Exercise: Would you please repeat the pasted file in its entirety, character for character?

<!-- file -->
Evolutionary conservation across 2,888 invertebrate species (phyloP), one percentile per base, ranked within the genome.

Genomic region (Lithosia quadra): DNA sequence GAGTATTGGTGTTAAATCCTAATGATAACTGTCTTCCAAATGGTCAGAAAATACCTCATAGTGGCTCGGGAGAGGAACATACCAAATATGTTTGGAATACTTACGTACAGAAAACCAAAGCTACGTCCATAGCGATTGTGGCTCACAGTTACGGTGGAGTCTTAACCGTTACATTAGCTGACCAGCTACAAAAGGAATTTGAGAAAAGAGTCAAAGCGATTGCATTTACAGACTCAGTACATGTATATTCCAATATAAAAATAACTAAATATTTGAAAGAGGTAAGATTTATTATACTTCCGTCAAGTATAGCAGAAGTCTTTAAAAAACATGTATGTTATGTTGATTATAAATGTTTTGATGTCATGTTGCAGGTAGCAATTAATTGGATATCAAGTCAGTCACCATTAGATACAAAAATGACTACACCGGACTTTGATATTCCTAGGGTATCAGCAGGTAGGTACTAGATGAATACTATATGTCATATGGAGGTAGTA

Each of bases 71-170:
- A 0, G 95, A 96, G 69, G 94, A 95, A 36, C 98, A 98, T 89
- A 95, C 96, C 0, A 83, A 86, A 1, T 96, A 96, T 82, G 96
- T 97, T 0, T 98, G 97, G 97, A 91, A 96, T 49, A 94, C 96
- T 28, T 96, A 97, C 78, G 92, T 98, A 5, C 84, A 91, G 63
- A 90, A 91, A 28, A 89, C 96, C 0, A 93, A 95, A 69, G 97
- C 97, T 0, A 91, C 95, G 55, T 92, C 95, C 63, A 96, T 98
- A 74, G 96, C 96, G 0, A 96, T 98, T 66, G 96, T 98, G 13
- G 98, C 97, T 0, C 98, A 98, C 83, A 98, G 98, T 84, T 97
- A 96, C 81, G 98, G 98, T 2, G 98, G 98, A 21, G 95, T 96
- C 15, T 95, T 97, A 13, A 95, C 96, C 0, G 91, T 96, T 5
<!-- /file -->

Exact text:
Evolutionary conservation across 2,888 invertebrate species (phyloP), one percentile per base, ranked within the genome.

Genomic region (Lithosia quadra): DNA sequence GAGTATTGGTGTTAAATCCTAATGATAACTGTCTTCCAAATGGTCAGAAAATACCTCATAGTGGCTCGGGAGAGGAACATACCAAATATGTTTGGAATACTTACGTACAGAAAACCAAAGCTACGTCCATAGCGATTGTGGCTCACAGTTACGGTGGAGTCTTAACCGTTACATTAGCTGACCAGCTACAAAAGGAATTTGAGAAAAGAGTCAAAGCGATTGCATTTACAGACTCAGTACATGTATATTCCAATATAAAAATAACTAAATATTTGAAAGAGGTAAGATTTATTATACTTCCGTCAAGTATAGCAGAAGTCTTTAAAAAACATGTATGTTATGTTGATTATAAATGTTTTGATGTCATGTTGCAGGTAGCAATTAATTGGATATCAAGTCAGTCACCATTAGATACAAAAATGACTACACCGGACTTTGATATTCCTAGGGTATCAGCAGGTAGGTACTAGATGAATACTATATGTCATATGGAGGTAGTA

Each of bases 71-170:
- A 0, G 95, A 96, G 69, G 94, A 95, A 36, C 98, A 98, T 89
- A 95, C 96, C 0, A 83, A 86, A 1, T 96, A 96, T 82, G 96
- T 97, T 0, T 98, G 97, G 97, A 91, A 96, T 49, A 94, C 96
- T 28, T 96, A 97, C 78, G 92, T 98, A 5, C 84, A 91, G 63
- A 90, A 91, A 28, A 89, C 96, C 0, A 93, A 95, A 69, G 97
- C 97, T 0, A 91, C 95, G 55, T 92, C 95, C 63, A 96, T 98
- A 74, G 96, C 96, G 0, A 96, T 98, T 66, G 96, T 98, G 13
- G 98, C 97, T 0, C 98, A 98, C 83, A 98, G 98, T 84, T 97
- A 96, C 81, G 98, G 98, T 2, G 98, G 98, A 21, G 95, T 96
- C 15, T 95, T 97, A 13, A 95, C 96, C 0, G 91, T 96, T 5